War returns to Côte d’Ivoire
23 July 2012
“The soldiers came at night. They shot and killed people. I fled with my two children,” said Patricia, a young mother living in Man, Côte d’Ivoire. “I haven’t been able to find my husband since.”
Providing emergency aid to Ivoirians who fled their homes.
The West African state had descended into civil war by February 2011 after a long political impasse when the incumbent president Laurent Gbagbo refused to step down from office following his electoral defeat by Alassane Ouattara the previous November.
Patricia was five months pregnant when soldiers attacked her village. She hid in the forest at the home of a friend for a week, but then the soldiers attacked again so she left for Liberia. Finding no shelter or food in Liberia, she returned to her village in Côte d’Ivoire.
Nearly 220000 people were forced to other parts of Côte d’Ivoire and 200000 others fled to neighbouring countries. Caritas Côte d’Ivoire worked at 20 sites providing thousands of people like Patricia with emergency relief, food and a safe haven.
A shaky peace has returned to the country but much work needs to be done to rebuild it. “I’m afraid to go back home,” said Jacques, who fled his village of Benouin in April after it was attacked.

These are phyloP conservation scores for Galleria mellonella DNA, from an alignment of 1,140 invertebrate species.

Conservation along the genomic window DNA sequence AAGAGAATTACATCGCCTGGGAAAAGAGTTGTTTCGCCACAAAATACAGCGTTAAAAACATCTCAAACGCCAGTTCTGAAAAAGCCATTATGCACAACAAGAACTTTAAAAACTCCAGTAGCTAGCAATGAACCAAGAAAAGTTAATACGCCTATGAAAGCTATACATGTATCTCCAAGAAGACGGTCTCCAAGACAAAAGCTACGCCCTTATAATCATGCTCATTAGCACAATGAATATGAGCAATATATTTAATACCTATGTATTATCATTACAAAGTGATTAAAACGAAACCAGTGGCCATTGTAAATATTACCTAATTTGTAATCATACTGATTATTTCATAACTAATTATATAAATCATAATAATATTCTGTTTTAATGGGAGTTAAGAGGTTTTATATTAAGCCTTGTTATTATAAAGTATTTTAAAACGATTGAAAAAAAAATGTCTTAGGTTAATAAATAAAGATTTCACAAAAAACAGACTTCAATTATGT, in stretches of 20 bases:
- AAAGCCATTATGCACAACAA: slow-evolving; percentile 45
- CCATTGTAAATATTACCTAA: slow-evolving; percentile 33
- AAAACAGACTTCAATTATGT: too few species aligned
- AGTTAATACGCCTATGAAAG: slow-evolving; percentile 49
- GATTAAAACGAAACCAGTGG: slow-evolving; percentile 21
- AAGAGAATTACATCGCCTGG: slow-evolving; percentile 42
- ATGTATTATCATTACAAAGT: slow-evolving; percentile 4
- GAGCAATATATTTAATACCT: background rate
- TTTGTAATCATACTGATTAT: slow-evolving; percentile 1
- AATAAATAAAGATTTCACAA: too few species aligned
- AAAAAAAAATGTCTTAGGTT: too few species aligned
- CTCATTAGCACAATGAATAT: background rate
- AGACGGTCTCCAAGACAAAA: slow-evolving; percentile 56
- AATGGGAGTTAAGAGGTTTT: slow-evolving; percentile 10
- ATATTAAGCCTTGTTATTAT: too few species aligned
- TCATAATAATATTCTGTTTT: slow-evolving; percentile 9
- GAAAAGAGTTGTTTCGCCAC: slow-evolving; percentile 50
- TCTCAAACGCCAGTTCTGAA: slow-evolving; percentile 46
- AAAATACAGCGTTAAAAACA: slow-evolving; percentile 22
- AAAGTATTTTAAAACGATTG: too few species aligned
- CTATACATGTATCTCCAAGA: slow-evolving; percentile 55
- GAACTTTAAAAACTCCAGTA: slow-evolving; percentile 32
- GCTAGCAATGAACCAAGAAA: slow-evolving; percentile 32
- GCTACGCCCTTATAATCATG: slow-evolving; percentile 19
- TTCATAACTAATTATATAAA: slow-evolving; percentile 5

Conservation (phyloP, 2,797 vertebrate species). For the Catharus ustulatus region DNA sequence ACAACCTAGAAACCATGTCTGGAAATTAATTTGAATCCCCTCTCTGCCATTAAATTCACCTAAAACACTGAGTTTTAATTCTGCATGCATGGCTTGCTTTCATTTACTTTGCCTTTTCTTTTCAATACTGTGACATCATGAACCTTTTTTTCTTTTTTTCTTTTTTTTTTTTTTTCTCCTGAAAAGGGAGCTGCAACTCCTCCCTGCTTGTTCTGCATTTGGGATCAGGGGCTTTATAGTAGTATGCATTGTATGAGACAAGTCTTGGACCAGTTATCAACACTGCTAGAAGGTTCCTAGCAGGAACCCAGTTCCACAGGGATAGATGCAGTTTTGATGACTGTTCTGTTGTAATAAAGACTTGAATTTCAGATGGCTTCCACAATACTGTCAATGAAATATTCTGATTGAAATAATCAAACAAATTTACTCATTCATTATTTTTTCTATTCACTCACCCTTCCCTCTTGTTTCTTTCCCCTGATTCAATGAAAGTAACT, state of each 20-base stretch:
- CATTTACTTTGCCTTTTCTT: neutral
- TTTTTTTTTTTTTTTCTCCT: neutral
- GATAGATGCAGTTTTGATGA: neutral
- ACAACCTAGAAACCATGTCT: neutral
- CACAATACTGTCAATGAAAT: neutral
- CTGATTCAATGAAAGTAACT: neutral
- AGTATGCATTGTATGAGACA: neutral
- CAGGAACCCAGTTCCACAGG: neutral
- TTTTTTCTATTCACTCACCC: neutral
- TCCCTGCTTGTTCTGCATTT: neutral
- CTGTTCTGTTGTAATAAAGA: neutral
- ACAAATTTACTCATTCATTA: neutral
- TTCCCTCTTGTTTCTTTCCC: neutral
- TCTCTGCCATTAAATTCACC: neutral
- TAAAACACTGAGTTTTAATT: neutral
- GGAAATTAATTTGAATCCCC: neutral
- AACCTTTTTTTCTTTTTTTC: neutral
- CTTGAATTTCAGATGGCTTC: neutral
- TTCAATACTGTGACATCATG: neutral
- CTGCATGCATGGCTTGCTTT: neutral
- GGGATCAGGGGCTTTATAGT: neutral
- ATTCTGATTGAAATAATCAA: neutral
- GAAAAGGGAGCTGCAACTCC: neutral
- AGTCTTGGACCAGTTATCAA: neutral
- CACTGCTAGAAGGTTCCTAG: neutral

“It’s a question of bringing the various communities closer together with a nationwide programme as the crisis has affected the whole country,” said Jean Djoman, the national coordinator of humanitarian operations for Caritas Côte d’Ivoire.
“Parish workers are trained in reconciliation and peacebuilding procedures using the tool kits developed by Caritas Internationalis and in partnership with the Justice and Peace Commission.” Jean Djoman said that if the process of reconciliation and the promotion of social cohesion is to succeed, refugees and internally displaced people must be helped to go back home.
“This return depends on bringing peace to all parts of the country and rehabilitating badly-damaged homes. Schools need to be reopened. Agricultural production needs to start quickly,”he said. “If these conditions are met, the reconciliation process could bind together the new Côte d’Ivoire.”